June 25, 2003

Living in Historical Time

My father died unexpectedly two years ago on June 5th of a heart attack. My daughter was born two and a half years ago in January. My first Father’s Day in June 2001 as a father was one without my own father.

One and a half years ago the World Trade Center lay in smoldering ruins. American forces occupy Iraq today, sentries at the gate to an unknown future.

I sometimes tell friends that I am just now coming out of the “toddler cave”, newly ready to socialize.

This is true. It is equally true that I am perhaps just emerging from the shadow of a grief that reduced me to a ghost of what I had been, from feelings I hesitate to label "depression" because of all the pop-psychological narratives the term invokes and the casual access to my most indescribable inner spaces it seems to promise.

Until two years ago, no one very close to me had died or even been seriously ill. Three of my grandparents died when I was an adult, one of them this year, and certainly I mourned them, but their loss did not strike close to me. I sometimes feel I am like a child with a defective immune system, kept in a bubble, and then suddenly exposed to a serious illness as an adult. I had no defenses against loss, no expectation of tragedy.

Perhaps in that respect, I was like most Americans were on September 10th, 2001. It is hard for me to resist coupling my own feelings with the larger canvas of history. 2001 welded the two together for me. My strong reactions to 9/11, my sense of wrenching dislocation between the world that was and the world that is coming to be, are conditioned on my experience of personal tragedy. This confluence has inflated my feelings about both moments. I feel like I am living in historical time now, the narrative of my personal life entangled with the unfolding story of my own era. I don’t think I have ever felt that before—perhaps that is quintessentially what Generation X has always seemed to lack. It may have been a heady sensation for the Baby Boomers. It is a debilitating one for me.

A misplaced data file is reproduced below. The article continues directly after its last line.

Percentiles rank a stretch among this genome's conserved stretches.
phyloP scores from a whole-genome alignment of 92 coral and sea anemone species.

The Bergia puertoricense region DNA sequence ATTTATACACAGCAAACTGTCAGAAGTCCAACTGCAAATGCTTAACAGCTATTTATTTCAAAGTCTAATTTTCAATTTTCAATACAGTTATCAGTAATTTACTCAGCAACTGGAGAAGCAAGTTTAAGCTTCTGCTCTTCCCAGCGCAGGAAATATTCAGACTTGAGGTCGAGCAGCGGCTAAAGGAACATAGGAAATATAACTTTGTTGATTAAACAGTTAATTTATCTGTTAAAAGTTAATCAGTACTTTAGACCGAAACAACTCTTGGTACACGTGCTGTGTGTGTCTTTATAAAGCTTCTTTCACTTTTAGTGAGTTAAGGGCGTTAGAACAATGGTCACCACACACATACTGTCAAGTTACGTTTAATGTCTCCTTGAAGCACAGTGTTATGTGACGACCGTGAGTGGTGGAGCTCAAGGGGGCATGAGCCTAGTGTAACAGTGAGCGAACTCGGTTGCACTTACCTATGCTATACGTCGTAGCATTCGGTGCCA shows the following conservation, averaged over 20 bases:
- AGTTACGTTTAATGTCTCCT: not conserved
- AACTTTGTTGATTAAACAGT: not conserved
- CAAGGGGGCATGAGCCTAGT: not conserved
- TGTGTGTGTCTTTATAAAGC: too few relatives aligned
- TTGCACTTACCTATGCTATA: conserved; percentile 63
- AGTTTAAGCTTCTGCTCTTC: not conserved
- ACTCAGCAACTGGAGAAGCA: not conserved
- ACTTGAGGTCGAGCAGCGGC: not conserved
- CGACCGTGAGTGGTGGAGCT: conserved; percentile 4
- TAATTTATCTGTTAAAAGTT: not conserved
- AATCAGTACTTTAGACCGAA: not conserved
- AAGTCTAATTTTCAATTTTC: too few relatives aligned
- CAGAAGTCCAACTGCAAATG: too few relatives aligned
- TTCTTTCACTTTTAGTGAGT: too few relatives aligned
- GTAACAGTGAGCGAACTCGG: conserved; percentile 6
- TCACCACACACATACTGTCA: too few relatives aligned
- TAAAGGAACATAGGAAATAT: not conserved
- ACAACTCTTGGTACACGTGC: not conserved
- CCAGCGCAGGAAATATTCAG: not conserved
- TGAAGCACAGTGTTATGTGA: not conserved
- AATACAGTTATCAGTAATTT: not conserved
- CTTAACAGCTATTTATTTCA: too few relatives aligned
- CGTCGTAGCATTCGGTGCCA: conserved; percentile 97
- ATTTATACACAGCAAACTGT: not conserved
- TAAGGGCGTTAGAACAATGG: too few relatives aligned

In this case, it only redoubles my sense of grief and loss. For me, the scene of the towers falling was directly fused to my mental picture of my father dying alone on the floor of the bathroom in his office building, working too early in the morning to be found while he was dying. My sense of general fear about the threat to my life, your life, all our lives—even and especially including the lives of others caught up in the “war on terror” elsewhere, as victims, perpetrators and in the no-man's land that lies between the two—is intensified by the deepening of my love for my daughter, my sense of engagement with and responsibility for the future that she represents.

A few friends have suggested that therapy might help me with grief, with my feelings of confusion and wonderment at the pains and powers that come with crossing into the gravity and shadow of mature adulthood in such a short span of time. I don’t think so, any more than I think the therapeutic impulse can confront usefully the social transformations that September 11th has wrought in the world as a whole.

Some things cannot be cured, and must be endured. Or if not just endured, instead changed for the better and faced with responsibility and a principled understanding of what the limits and possibilities of action are. We can know, learn and grow in wisdom, and even fight back against the burdens of our time, looking for and making the miracle of progress in a world that has ceased to believe in it. But grief is grief. It is right and just that we feel loss from which there is no restoration.

I can raise my daughter, and try to move back from grief. I can try to find again my sense of joy in the world and reconnect to friends and life. My father is dead and will always be, and everything that depended on the changing possibilities of his life in the world is gone. A ruin is broken stone and scattered metal forever, no matter what gets built on it later.